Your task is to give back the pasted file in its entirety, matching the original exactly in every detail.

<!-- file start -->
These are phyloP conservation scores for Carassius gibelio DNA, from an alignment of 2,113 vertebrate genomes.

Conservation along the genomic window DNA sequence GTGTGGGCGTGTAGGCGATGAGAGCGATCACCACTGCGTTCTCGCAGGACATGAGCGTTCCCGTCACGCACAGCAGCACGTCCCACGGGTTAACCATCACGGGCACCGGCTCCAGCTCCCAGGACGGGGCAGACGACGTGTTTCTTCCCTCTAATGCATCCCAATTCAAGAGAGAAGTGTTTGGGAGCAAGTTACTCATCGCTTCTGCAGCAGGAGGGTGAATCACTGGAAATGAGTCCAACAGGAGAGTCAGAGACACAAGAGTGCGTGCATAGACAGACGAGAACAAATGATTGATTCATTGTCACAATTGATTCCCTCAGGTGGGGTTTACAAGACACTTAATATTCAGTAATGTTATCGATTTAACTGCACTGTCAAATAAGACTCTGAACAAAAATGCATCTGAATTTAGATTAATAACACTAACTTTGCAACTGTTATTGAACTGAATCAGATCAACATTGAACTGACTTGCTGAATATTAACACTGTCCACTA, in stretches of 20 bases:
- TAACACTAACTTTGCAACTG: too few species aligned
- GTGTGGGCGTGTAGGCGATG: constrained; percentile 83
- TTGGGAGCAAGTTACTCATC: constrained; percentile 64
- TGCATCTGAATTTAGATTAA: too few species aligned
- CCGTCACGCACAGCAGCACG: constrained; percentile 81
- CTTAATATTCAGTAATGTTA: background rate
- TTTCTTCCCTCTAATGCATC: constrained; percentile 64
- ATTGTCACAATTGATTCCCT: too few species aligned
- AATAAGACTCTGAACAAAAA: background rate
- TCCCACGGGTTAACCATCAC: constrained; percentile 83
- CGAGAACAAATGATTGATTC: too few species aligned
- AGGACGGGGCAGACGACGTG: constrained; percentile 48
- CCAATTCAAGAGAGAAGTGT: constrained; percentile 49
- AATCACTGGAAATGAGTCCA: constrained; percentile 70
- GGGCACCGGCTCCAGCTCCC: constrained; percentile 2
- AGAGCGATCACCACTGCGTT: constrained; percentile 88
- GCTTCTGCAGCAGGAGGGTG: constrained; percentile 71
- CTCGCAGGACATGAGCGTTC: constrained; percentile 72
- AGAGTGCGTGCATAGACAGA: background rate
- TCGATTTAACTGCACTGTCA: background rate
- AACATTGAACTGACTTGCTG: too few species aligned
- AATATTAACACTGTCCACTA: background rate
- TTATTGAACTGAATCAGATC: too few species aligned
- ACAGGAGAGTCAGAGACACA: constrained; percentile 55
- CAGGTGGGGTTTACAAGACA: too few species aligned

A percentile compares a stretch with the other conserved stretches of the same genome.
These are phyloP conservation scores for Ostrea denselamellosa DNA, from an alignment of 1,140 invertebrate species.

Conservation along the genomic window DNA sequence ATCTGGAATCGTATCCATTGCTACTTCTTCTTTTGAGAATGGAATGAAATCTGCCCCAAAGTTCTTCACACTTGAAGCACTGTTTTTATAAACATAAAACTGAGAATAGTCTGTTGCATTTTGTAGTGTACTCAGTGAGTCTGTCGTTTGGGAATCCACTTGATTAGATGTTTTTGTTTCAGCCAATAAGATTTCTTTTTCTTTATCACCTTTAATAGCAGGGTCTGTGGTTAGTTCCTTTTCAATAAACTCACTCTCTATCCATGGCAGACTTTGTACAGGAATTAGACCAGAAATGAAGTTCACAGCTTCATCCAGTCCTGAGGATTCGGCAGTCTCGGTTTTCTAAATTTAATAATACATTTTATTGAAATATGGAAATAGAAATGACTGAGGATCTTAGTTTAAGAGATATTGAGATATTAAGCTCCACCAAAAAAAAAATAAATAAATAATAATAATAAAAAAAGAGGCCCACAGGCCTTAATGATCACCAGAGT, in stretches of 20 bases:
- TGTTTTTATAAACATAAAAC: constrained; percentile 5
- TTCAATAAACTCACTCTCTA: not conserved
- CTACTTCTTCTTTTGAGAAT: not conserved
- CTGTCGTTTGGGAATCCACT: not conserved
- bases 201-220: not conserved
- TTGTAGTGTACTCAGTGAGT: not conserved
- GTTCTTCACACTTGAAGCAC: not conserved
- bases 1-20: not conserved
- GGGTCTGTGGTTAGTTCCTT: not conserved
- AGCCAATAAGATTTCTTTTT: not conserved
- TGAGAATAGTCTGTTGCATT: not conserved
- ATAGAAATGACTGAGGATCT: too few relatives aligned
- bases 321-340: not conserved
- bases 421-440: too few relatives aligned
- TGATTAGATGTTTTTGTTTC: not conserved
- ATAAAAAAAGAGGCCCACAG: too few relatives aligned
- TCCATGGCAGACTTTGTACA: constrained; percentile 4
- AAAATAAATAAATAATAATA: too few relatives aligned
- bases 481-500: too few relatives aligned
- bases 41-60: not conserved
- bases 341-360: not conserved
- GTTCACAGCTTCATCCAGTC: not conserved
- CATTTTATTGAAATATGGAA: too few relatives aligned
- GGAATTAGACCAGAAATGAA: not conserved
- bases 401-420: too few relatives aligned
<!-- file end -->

These are phyloP conservation scores for Carassius gibelio DNA, from an alignment of 2,113 vertebrate genomes.

Conservation along the genomic window DNA sequence GTGTGGGCGTGTAGGCGATGAGAGCGATCACCACTGCGTTCTCGCAGGACATGAGCGTTCCCGTCACGCACAGCAGCACGTCCCACGGGTTAACCATCACGGGCACCGGCTCCAGCTCCCAGGACGGGGCAGACGACGTGTTTCTTCCCTCTAATGCATCCCAATTCAAGAGAGAAGTGTTTGGGAGCAAGTTACTCATCGCTTCTGCAGCAGGAGGGTGAATCACTGGAAATGAGTCCAACAGGAGAGTCAGAGACACAAGAGTGCGTGCATAGACAGACGAGAACAAATGATTGATTCATTGTCACAATTGATTCCCTCAGGTGGGGTTTACAAGACACTTAATATTCAGTAATGTTATCGATTTAACTGCACTGTCAAATAAGACTCTGAACAAAAATGCATCTGAATTTAGATTAATAACACTAACTTTGCAACTGTTATTGAACTGAATCAGATCAACATTGAACTGACTTGCTGAATATTAACACTGTCCACTA, in stretches of 20 bases:
- TAACACTAACTTTGCAACTG: too few species aligned
- GTGTGGGCGTGTAGGCGATG: constrained; percentile 83
- TTGGGAGCAAGTTACTCATC: constrained; percentile 64
- TGCATCTGAATTTAGATTAA: too few species aligned
- CCGTCACGCACAGCAGCACG: constrained; percentile 81
- CTTAATATTCAGTAATGTTA: background rate
- TTTCTTCCCTCTAATGCATC: constrained; percentile 64
- ATTGTCACAATTGATTCCCT: too few species aligned
- AATAAGACTCTGAACAAAAA: background rate
- TCCCACGGGTTAACCATCAC: constrained; percentile 83
- CGAGAACAAATGATTGATTC: too few species aligned
- AGGACGGGGCAGACGACGTG: constrained; percentile 48
- CCAATTCAAGAGAGAAGTGT: constrained; percentile 49
- AATCACTGGAAATGAGTCCA: constrained; percentile 70
- GGGCACCGGCTCCAGCTCCC: constrained; percentile 2
- AGAGCGATCACCACTGCGTT: constrained; percentile 88
- GCTTCTGCAGCAGGAGGGTG: constrained; percentile 71
- CTCGCAGGACATGAGCGTTC: constrained; percentile 72
- AGAGTGCGTGCATAGACAGA: background rate
- TCGATTTAACTGCACTGTCA: background rate
- AACATTGAACTGACTTGCTG: too few species aligned
- AATATTAACACTGTCCACTA: background rate
- TTATTGAACTGAATCAGATC: too few species aligned
- ACAGGAGAGTCAGAGACACA: constrained; percentile 55
- CAGGTGGGGTTTACAAGACA: too few species aligned

A percentile compares a stretch with the other conserved stretches of the same genome.
These are phyloP conservation scores for Ostrea denselamellosa DNA, from an alignment of 1,140 invertebrate species.

Conservation along the genomic window DNA sequence ATCTGGAATCGTATCCATTGCTACTTCTTCTTTTGAGAATGGAATGAAATCTGCCCCAAAGTTCTTCACACTTGAAGCACTGTTTTTATAAACATAAAACTGAGAATAGTCTGTTGCATTTTGTAGTGTACTCAGTGAGTCTGTCGTTTGGGAATCCACTTGATTAGATGTTTTTGTTTCAGCCAATAAGATTTCTTTTTCTTTATCACCTTTAATAGCAGGGTCTGTGGTTAGTTCCTTTTCAATAAACTCACTCTCTATCCATGGCAGACTTTGTACAGGAATTAGACCAGAAATGAAGTTCACAGCTTCATCCAGTCCTGAGGATTCGGCAGTCTCGGTTTTCTAAATTTAATAATACATTTTATTGAAATATGGAAATAGAAATGACTGAGGATCTTAGTTTAAGAGATATTGAGATATTAAGCTCCACCAAAAAAAAAATAAATAAATAATAATAATAAAAAAAGAGGCCCACAGGCCTTAATGATCACCAGAGT, in stretches of 20 bases:
- TGTTTTTATAAACATAAAAC: constrained; percentile 5
- TTCAATAAACTCACTCTCTA: not conserved
- CTACTTCTTCTTTTGAGAAT: not conserved
- CTGTCGTTTGGGAATCCACT: not conserved
- bases 201-220: not conserved
- TTGTAGTGTACTCAGTGAGT: not conserved
- GTTCTTCACACTTGAAGCAC: not conserved
- bases 1-20: not conserved
- GGGTCTGTGGTTAGTTCCTT: not conserved
- AGCCAATAAGATTTCTTTTT: not conserved
- TGAGAATAGTCTGTTGCATT: not conserved
- ATAGAAATGACTGAGGATCT: too few relatives aligned
- bases 321-340: not conserved
- bases 421-440: too few relatives aligned
- TGATTAGATGTTTTTGTTTC: not conserved
- ATAAAAAAAGAGGCCCACAG: too few relatives aligned
- TCCATGGCAGACTTTGTACA: constrained; percentile 4
- AAAATAAATAAATAATAATA: too few relatives aligned
- bases 481-500: too few relatives aligned
- bases 41-60: not conserved
- bases 341-360: not conserved
- GTTCACAGCTTCATCCAGTC: not conserved
- CATTTTATTGAAATATGGAA: too few relatives aligned
- GGAATTAGACCAGAAATGAA: not conserved
- bases 401-420: too few relatives aligned